information that can have tremendous positive impact on a practice’s bottom line. Compound this with a lack of organization and short attention spans and we have a
‘sure-fire’ method for poor business performance.

I take extreme pleasure in working with individuals and coaching them to take a focused, goal-oriented approach to their practice.  It is amazing when they listen!  We can make
dramatic improvements in inventory control, human resources, infrastructure and all the other aspects of management.  All of these actions will have a positive cumulative effect
on the bottom line.  More importantly what I see is when the bottom line is taken care of, patient care and attention to detail can increase along with job satisfaction and work-life balance.

I love interacting with other management professionals to help my clients. in particular the legal, accounting and valuation people in this profession are unparalleled.  My greatest joy is when the second valuation is higher than when the client and I first started working together.

When business doesn’t WORK, it is because owners have taken a haphazard, misguided or even overtly incorrect strategy to manage their business.the results will speak for themselves.

When business does WORK, it is because owners are willing to be coached and listen to the advice of the management professionals.  The old saying “it takes money to make money” is absolutely true in the business of veterinary medicine.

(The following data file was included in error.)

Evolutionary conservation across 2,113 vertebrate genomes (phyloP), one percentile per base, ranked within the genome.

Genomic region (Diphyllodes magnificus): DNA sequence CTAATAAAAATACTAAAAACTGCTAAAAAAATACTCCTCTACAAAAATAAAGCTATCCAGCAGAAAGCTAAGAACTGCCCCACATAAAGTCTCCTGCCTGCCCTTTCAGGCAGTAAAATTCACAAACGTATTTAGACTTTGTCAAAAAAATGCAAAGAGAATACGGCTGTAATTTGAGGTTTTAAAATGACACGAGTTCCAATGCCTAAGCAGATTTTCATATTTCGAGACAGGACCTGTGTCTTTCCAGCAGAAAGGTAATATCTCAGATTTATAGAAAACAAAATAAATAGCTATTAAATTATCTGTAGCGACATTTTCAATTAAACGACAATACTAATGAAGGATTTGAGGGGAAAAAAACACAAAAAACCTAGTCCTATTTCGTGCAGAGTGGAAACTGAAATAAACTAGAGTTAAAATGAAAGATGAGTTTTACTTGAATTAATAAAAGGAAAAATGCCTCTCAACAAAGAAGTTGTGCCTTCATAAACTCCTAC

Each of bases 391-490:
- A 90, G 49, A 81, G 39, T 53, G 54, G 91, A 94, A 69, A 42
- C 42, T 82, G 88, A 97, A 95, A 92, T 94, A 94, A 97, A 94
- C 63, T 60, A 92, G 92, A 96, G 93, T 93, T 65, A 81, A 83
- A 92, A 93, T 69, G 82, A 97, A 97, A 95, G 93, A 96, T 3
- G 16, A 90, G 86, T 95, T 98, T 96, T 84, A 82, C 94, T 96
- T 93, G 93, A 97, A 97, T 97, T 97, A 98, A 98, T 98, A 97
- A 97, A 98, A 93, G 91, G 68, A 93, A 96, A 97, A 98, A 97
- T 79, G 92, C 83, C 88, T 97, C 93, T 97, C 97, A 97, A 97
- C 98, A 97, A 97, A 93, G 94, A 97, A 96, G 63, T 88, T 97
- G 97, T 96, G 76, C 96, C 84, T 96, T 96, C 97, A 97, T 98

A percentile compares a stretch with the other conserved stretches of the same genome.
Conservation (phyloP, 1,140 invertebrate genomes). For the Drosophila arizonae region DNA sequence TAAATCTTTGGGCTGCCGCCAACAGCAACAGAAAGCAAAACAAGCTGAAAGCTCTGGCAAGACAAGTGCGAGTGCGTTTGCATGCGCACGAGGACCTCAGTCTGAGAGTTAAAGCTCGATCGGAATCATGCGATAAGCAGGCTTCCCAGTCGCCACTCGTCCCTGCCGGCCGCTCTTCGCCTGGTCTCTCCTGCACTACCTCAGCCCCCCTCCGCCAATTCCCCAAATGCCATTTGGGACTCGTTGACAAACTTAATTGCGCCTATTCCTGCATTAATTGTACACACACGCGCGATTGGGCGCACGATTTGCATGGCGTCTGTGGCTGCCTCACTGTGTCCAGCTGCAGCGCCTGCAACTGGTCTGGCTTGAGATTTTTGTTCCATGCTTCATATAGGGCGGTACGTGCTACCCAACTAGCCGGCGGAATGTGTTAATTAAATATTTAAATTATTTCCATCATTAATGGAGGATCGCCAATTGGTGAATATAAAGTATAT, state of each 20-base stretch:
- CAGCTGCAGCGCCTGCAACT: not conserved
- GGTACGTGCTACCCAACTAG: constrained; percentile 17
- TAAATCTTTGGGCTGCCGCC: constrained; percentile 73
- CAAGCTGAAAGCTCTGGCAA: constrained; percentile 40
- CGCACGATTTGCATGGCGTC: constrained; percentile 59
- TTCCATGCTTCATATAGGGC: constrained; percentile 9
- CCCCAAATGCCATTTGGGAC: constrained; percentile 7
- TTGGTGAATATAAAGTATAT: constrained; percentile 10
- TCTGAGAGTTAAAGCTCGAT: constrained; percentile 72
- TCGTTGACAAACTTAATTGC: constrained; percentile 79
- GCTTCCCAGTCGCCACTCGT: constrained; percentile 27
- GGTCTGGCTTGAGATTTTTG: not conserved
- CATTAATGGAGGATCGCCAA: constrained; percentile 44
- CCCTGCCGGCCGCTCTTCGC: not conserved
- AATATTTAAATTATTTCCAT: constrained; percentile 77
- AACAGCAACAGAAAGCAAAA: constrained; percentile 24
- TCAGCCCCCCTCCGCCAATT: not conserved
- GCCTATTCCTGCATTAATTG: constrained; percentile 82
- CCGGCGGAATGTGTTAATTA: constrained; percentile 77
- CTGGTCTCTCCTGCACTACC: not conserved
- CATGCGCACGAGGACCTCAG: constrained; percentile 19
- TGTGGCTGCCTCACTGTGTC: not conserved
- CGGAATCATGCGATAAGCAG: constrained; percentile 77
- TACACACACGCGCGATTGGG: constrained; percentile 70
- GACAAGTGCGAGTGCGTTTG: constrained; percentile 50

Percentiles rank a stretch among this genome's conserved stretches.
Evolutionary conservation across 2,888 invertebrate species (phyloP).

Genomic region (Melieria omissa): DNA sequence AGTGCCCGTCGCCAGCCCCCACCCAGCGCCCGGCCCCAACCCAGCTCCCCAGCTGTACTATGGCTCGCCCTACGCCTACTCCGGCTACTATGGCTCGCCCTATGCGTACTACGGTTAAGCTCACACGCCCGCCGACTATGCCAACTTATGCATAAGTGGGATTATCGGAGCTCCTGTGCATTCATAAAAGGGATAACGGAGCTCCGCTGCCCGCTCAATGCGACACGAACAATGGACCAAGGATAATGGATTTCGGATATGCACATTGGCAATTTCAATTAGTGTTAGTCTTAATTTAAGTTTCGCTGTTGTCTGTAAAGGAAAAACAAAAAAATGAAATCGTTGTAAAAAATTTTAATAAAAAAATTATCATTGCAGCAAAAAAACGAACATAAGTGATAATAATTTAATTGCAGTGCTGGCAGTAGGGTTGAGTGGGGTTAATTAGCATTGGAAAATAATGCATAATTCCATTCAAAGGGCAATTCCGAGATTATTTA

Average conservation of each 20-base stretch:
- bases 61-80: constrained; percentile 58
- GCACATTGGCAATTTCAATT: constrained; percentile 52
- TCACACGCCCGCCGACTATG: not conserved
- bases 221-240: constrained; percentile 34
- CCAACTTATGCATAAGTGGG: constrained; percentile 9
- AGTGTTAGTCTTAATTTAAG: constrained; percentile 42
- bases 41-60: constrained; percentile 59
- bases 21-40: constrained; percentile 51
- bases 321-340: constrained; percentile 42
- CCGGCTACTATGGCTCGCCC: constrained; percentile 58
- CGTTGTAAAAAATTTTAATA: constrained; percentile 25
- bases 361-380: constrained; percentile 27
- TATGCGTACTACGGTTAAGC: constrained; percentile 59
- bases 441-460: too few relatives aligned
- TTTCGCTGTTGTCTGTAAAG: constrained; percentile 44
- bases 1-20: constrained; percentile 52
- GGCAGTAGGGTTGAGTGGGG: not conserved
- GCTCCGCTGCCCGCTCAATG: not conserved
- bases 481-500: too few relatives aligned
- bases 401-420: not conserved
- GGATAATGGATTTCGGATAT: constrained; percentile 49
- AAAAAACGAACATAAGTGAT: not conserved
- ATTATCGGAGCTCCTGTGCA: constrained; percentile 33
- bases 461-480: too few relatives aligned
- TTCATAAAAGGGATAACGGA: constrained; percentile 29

So my advice is to FOCUS on a number of concepts.

First, the neuroscience of positivity and optimism are now well-documented.a positive mental attitude can be extremely powerful.the research on this subject is vast.  I will refer the reader to the first scientific primer on this subject by renowned psychologist Martin Seligman (1).  To quote the greek engineer, mathematician, engineer, astronomer, physicist and philosopher archimedes in the third century B.C.,“give me a long enough lever, a strong enough fulcrum and firm enough ground, and I will move the world”.  Dr. Norman vincent Peale wrote “the Power of Positive thinking” in 1952 and it has been reprinted numerous times and sold dozens of millions of copies in over 40 languages.  A similar success was achieved by “How to Win friends and influence People” by dale Carnegie in 1936, the essential book for communicating with others and remaining positive.

Second, is to learn the skill of leadership. People will follow a good leader and leadership can be learned, just like surgery.  One has to be willing to learn, willing to change.the book stores are filled to overflowing with books on leadership.  The university of guelph has found the need for leadership in the business world so great that the university now offers
a master’s program in Leadership, in essence an m.B.a. in leadership, one of the first of its kind.  My favourites books on leadership are the critically acclaimed “emotional intelligence” by psychologist Daniel Golman in 1995, and “Who moved my Cheese?” by Spencer Johnson in 1998.  There are countless high quality books on leadership.

Finally, consult a professional to help you grow your business.   Coaches and consultants do this for a living, where the average veterinarian may be only able to focus on management for a couple of hours each week.  Don’t be a Noonan – don’t try to cut your son’s hair, or treat your daughter’s otitis!

Bottom Line: Veterinarians are renowned for being do-it-yourself-ers, a characteristic that may result in some practices being undervalued.